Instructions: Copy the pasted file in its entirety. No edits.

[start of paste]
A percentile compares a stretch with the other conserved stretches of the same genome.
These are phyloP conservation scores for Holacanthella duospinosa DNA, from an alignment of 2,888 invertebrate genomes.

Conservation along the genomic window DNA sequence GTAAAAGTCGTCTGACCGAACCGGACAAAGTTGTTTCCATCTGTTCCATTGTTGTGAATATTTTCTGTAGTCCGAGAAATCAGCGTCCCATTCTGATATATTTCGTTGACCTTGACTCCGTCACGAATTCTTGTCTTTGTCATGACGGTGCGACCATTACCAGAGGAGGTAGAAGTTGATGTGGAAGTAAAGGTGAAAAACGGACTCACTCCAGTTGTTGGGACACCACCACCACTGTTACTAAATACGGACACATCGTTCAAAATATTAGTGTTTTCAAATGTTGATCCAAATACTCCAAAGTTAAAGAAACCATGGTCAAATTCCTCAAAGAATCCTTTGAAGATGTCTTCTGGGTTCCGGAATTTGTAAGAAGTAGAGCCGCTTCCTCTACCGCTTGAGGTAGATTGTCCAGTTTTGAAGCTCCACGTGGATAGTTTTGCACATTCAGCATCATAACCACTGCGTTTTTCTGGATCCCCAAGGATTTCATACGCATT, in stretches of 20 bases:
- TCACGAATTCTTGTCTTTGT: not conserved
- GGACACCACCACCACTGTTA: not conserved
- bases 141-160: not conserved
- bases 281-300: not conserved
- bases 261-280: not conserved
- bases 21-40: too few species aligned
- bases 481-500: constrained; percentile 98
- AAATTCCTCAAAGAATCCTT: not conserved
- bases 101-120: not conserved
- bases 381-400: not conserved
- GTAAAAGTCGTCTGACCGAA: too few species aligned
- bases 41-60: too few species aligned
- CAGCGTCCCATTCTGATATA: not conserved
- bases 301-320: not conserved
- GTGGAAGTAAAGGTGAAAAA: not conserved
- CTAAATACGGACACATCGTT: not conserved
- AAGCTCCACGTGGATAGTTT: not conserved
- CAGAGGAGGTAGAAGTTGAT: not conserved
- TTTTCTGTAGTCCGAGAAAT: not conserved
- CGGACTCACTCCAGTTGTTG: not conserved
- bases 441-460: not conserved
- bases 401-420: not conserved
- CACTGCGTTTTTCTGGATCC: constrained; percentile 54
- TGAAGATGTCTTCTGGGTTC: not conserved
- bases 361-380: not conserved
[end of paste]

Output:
A percentile compares a stretch with the other conserved stretches of the same genome.
These are phyloP conservation scores for Holacanthella duospinosa DNA, from an alignment of 2,888 invertebrate genomes.

Conservation along the genomic window DNA sequence GTAAAAGTCGTCTGACCGAACCGGACAAAGTTGTTTCCATCTGTTCCATTGTTGTGAATATTTTCTGTAGTCCGAGAAATCAGCGTCCCATTCTGATATATTTCGTTGACCTTGACTCCGTCACGAATTCTTGTCTTTGTCATGACGGTGCGACCATTACCAGAGGAGGTAGAAGTTGATGTGGAAGTAAAGGTGAAAAACGGACTCACTCCAGTTGTTGGGACACCACCACCACTGTTACTAAATACGGACACATCGTTCAAAATATTAGTGTTTTCAAATGTTGATCCAAATACTCCAAAGTTAAAGAAACCATGGTCAAATTCCTCAAAGAATCCTTTGAAGATGTCTTCTGGGTTCCGGAATTTGTAAGAAGTAGAGCCGCTTCCTCTACCGCTTGAGGTAGATTGTCCAGTTTTGAAGCTCCACGTGGATAGTTTTGCACATTCAGCATCATAACCACTGCGTTTTTCTGGATCCCCAAGGATTTCATACGCATT, in stretches of 20 bases:
- TCACGAATTCTTGTCTTTGT: not conserved
- GGACACCACCACCACTGTTA: not conserved
- bases 141-160: not conserved
- bases 281-300: not conserved
- bases 261-280: not conserved
- bases 21-40: too few species aligned
- bases 481-500: constrained; percentile 98
- AAATTCCTCAAAGAATCCTT: not conserved
- bases 101-120: not conserved
- bases 381-400: not conserved
- GTAAAAGTCGTCTGACCGAA: too few species aligned
- bases 41-60: too few species aligned
- CAGCGTCCCATTCTGATATA: not conserved
- bases 301-320: not conserved
- GTGGAAGTAAAGGTGAAAAA: not conserved
- CTAAATACGGACACATCGTT: not conserved
- AAGCTCCACGTGGATAGTTT: not conserved
- CAGAGGAGGTAGAAGTTGAT: not conserved
- TTTTCTGTAGTCCGAGAAAT: not conserved
- CGGACTCACTCCAGTTGTTG: not conserved
- bases 441-460: not conserved
- bases 401-420: not conserved
- CACTGCGTTTTTCTGGATCC: constrained; percentile 54
- TGAAGATGTCTTCTGGGTTC: not conserved
- bases 361-380: not conserved